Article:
# The Naked Scientists Forum

### Author Topic: How high can a helicopter fly?  (Read 8083 times)

#### GlentoranMark

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##### How high can a helicopter fly?
« on: 16/01/2010 20:05:56 »
And is there a theoretical upper limit that it can reach?

#### Karsten

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##### How high can a helicopter fly?
« Reply #1 on: 16/01/2010 22:59:20 »
Currently:

* International: 40,820 ft; 12,442 m.
* Jean Boulet (France) in Alouette SA 315-001 Lama powered by Artouste IIIB 735 KW engine; Istres, France, June 21, 1972.

No idea what the theoretical limit would be. I guess running out of air is not good for producing lift like a helicopter does.

#### GlentoranMark

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##### How high can a helicopter fly?
« Reply #2 on: 17/01/2010 02:04:06 »

Obviously it needs air to get lift and it needs to work harder and harder the higher it goes. There must be an upper limit under ideal conditions? And if you built a bigger helicopter with bigger rotors could it go higher?

#### graham.d

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##### How high can a helicopter fly?
« Reply #3 on: 17/01/2010 09:46:07 »
It is more to do with power to weight ratio rather than being bigger. It is likely that the maximum height would be achieved in quite a flimsy, and pilotless, machine that, to save fuel weight, would have to be launched at altitude. There is no hard limit that is applicable to helicopters any more than for fixed wing aircraft (well I should say aircraft relying on lift from wings as opposed to using additional rocket thrust). It just gets harder to do as the air gets thinner and is clearly impossible when there is essentially no air at all.

#### chris

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##### How high can a helicopter fly?
« Reply #4 on: 17/01/2010 11:19:02 »
Bear Grylls flew a paraglider over the top of Everest a couple of years ago. Meera interviewed him on the show:

http://www.thenakedscientists.com/HTML/content/interviews/interview/820/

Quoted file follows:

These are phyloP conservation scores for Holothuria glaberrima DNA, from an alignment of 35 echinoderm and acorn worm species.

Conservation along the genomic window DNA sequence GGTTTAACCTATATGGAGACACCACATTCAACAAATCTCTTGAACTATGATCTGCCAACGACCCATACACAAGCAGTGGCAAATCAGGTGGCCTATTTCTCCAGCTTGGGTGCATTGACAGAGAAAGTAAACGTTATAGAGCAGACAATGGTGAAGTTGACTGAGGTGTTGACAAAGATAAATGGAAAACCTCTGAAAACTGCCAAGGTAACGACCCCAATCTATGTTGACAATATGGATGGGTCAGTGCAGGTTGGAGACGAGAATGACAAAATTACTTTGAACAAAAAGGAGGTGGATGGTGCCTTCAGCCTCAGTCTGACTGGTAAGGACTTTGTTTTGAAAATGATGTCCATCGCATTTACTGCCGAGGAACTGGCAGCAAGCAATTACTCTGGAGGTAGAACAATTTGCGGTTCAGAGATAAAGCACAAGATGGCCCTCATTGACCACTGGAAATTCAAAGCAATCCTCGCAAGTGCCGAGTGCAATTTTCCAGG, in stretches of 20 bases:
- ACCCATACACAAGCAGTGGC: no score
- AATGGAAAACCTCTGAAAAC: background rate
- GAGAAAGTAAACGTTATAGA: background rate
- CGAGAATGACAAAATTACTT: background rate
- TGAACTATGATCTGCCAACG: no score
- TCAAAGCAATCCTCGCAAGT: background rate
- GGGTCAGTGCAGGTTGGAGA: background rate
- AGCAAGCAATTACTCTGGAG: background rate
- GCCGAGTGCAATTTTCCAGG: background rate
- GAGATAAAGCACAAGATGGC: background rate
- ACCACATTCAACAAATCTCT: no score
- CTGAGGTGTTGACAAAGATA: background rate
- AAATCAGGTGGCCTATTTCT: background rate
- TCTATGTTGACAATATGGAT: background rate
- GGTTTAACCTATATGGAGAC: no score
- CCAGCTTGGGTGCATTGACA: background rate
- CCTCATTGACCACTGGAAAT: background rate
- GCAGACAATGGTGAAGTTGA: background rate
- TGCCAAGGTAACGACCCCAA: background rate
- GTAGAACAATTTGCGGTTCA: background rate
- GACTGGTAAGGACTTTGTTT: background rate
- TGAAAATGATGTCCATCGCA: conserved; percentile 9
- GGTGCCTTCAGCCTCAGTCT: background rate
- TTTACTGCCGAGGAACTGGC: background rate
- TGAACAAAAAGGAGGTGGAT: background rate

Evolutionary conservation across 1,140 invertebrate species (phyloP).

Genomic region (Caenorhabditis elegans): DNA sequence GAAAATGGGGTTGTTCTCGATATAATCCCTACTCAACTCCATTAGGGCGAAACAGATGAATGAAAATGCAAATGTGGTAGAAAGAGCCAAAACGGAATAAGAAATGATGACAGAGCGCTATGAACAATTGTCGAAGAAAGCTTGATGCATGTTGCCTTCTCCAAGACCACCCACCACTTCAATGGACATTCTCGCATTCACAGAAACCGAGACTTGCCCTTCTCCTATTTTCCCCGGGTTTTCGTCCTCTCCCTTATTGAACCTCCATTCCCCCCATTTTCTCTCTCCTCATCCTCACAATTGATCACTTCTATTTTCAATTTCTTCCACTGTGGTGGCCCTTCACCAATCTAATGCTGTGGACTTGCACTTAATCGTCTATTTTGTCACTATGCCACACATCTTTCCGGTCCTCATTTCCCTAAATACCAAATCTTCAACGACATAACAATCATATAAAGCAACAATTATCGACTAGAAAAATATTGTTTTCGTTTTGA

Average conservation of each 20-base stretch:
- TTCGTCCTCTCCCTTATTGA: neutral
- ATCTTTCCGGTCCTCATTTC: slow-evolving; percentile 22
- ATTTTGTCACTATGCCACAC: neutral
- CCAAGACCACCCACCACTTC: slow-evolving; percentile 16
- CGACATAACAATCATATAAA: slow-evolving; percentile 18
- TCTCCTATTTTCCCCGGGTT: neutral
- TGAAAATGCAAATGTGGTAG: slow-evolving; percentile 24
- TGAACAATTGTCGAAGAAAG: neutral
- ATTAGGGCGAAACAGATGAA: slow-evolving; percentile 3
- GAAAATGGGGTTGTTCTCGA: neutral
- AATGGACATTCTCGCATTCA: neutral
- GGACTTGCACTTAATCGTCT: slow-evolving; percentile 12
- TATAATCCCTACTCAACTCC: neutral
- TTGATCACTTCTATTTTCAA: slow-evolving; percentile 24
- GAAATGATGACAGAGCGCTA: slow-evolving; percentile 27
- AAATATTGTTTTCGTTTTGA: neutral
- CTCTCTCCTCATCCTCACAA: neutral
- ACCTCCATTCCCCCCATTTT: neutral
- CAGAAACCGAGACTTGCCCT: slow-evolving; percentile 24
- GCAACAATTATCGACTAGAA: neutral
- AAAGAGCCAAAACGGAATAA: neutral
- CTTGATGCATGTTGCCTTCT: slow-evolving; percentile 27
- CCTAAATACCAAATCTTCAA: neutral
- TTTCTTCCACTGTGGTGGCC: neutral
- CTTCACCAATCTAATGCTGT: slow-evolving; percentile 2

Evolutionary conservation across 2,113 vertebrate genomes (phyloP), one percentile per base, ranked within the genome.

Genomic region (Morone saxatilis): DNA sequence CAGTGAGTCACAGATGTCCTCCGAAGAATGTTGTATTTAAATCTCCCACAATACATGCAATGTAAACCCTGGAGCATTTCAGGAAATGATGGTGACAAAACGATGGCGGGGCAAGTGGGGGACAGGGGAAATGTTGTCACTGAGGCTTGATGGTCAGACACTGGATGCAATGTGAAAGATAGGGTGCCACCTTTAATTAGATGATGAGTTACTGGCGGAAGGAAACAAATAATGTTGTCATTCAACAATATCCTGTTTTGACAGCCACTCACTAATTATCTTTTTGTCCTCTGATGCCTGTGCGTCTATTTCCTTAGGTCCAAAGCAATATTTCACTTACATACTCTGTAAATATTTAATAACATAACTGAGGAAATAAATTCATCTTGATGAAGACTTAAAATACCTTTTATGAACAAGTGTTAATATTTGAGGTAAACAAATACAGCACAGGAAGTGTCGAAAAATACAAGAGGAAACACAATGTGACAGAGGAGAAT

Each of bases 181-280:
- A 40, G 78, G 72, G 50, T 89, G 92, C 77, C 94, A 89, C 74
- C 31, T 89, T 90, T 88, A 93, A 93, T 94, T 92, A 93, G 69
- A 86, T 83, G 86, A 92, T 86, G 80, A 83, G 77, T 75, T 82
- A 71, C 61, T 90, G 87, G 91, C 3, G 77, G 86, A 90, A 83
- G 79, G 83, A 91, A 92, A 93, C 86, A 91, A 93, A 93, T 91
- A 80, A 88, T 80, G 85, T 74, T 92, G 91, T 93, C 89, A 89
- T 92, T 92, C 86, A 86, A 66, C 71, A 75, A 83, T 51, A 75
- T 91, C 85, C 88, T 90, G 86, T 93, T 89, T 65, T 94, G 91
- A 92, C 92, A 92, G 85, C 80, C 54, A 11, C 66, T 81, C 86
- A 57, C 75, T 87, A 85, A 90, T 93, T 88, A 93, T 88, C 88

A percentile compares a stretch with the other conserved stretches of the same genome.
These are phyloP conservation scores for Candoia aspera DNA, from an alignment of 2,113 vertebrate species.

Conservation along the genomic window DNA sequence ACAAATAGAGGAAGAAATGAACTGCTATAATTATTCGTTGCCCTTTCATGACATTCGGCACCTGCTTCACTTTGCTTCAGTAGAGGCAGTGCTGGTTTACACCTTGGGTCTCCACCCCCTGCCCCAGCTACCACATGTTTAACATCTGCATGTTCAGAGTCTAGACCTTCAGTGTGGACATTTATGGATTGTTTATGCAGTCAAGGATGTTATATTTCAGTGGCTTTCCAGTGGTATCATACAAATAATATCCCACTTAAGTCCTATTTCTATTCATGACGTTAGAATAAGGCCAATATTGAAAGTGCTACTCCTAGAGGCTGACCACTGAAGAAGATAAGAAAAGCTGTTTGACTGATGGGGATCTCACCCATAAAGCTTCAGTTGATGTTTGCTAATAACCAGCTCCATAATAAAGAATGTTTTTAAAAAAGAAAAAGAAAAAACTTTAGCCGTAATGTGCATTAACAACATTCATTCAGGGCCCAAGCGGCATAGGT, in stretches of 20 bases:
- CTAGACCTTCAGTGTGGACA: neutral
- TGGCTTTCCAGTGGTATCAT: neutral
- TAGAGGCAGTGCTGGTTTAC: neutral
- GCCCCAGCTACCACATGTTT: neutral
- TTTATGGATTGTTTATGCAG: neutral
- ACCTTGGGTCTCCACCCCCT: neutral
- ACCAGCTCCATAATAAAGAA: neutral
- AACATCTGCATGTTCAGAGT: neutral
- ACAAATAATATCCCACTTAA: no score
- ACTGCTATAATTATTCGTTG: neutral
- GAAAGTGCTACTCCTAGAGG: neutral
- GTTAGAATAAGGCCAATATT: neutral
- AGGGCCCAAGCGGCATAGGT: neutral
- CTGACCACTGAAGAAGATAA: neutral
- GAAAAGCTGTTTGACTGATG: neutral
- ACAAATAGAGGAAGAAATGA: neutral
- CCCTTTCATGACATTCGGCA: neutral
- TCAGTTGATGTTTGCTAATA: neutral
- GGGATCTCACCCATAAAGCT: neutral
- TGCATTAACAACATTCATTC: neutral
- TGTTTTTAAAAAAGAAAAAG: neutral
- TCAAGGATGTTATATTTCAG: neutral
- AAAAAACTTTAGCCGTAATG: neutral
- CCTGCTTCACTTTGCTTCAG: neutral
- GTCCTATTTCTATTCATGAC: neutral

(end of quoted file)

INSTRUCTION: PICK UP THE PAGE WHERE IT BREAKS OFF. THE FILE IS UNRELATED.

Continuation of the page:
Chris

#### LeeE

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##### How high can a helicopter fly?
« Reply #5 on: 17/01/2010 12:11:04 »
The situation re helicopters is a bit complex.  Ultimately, the amount of lift you can get is limited by the linear speed of the rotor blades through the air, so in theory you could counter the thinness of the air at high altitudes by spinning the rotor faster.  However, not only is the speed of sound a limiting factor, but there's also the issue of the rotor spinning so fast that it encounters the turbulence from the preceding rotor blade.

Increasing the length of the rotor blades would increase the tip speed, and in effect the linear speed of the rotor tips through the air, but then you run into the problem of controlling the blade and keeping it at the right Angle of Attack (AoA).

However, increasing the tip speed of the rotor blades would reduce the top forward speed that the helicopter could achieve because the tip speed of the advancing blade through the air in lateral flight is the sum of the linear speed of the tip of the blade relative to the helicopter plus the helicopter's lateral speed through the air e.g. if the rotor blade tip speed is nearly supersonic while the helicopter is stationary, let's say 700 mph, then once the helicopter approaches a lateral speed of 70 mph the tip becomes supersonic (at ground level).  In practice, the tip speeds must be kept well below supersonic speeds for a number of complicated aerodynamic considerations.

#### ukmicky

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##### How high can a helicopter fly?
« Reply #6 on: 17/01/2010 17:07:29 »
You could go for a twin main rotor design

#### GlentoranMark

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##### How high can a helicopter fly?
« Reply #7 on: 18/01/2010 03:43:03 »